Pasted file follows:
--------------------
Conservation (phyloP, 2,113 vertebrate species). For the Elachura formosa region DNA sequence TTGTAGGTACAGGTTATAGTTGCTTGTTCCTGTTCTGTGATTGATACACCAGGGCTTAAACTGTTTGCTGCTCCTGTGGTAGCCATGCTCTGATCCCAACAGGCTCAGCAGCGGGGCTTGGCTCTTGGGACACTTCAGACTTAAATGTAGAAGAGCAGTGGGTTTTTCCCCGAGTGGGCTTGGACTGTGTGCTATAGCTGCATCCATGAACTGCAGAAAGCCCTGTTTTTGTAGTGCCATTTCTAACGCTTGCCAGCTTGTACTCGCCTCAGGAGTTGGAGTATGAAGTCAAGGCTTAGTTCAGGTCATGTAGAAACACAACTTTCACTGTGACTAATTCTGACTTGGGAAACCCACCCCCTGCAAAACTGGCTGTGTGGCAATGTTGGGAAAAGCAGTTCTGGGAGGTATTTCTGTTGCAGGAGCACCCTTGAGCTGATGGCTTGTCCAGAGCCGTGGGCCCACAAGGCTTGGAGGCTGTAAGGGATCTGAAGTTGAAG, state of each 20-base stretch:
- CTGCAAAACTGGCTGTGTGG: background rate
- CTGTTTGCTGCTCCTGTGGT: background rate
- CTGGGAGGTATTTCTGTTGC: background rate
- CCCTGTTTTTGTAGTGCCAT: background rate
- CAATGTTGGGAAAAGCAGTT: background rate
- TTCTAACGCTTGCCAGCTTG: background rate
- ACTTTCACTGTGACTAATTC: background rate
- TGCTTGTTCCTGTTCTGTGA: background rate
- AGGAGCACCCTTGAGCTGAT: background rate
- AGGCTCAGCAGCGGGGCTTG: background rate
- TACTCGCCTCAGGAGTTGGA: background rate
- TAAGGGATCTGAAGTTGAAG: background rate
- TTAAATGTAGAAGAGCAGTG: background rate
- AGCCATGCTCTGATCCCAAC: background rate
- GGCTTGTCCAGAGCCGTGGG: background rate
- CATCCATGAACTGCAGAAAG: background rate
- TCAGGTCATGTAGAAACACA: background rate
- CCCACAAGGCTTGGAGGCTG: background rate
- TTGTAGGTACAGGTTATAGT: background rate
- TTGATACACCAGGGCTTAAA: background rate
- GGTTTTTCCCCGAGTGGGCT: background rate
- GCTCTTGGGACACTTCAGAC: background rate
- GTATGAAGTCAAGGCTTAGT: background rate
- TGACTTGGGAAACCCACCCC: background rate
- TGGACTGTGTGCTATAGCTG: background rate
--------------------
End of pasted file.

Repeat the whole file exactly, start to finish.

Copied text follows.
Conservation (phyloP, 2,113 vertebrate species). For the Elachura formosa region DNA sequence TTGTAGGTACAGGTTATAGTTGCTTGTTCCTGTTCTGTGATTGATACACCAGGGCTTAAACTGTTTGCTGCTCCTGTGGTAGCCATGCTCTGATCCCAACAGGCTCAGCAGCGGGGCTTGGCTCTTGGGACACTTCAGACTTAAATGTAGAAGAGCAGTGGGTTTTTCCCCGAGTGGGCTTGGACTGTGTGCTATAGCTGCATCCATGAACTGCAGAAAGCCCTGTTTTTGTAGTGCCATTTCTAACGCTTGCCAGCTTGTACTCGCCTCAGGAGTTGGAGTATGAAGTCAAGGCTTAGTTCAGGTCATGTAGAAACACAACTTTCACTGTGACTAATTCTGACTTGGGAAACCCACCCCCTGCAAAACTGGCTGTGTGGCAATGTTGGGAAAAGCAGTTCTGGGAGGTATTTCTGTTGCAGGAGCACCCTTGAGCTGATGGCTTGTCCAGAGCCGTGGGCCCACAAGGCTTGGAGGCTGTAAGGGATCTGAAGTTGAAG, state of each 20-base stretch:
- CTGCAAAACTGGCTGTGTGG: background rate
- CTGTTTGCTGCTCCTGTGGT: background rate
- CTGGGAGGTATTTCTGTTGC: background rate
- CCCTGTTTTTGTAGTGCCAT: background rate
- CAATGTTGGGAAAAGCAGTT: background rate
- TTCTAACGCTTGCCAGCTTG: background rate
- ACTTTCACTGTGACTAATTC: background rate
- TGCTTGTTCCTGTTCTGTGA: background rate
- AGGAGCACCCTTGAGCTGAT: background rate
- AGGCTCAGCAGCGGGGCTTG: background rate
- TACTCGCCTCAGGAGTTGGA: background rate
- TAAGGGATCTGAAGTTGAAG: background rate
- TTAAATGTAGAAGAGCAGTG: background rate
- AGCCATGCTCTGATCCCAAC: background rate
- GGCTTGTCCAGAGCCGTGGG: background rate
- CATCCATGAACTGCAGAAAG: background rate
- TCAGGTCATGTAGAAACACA: background rate
- CCCACAAGGCTTGGAGGCTG: background rate
- TTGTAGGTACAGGTTATAGT: background rate
- TTGATACACCAGGGCTTAAA: background rate
- GGTTTTTCCCCGAGTGGGCT: background rate
- GCTCTTGGGACACTTCAGAC: background rate
- GTATGAAGTCAAGGCTTAGT: background rate
- TGACTTGGGAAACCCACCCC: background rate
- TGGACTGTGTGCTATAGCTG: background rate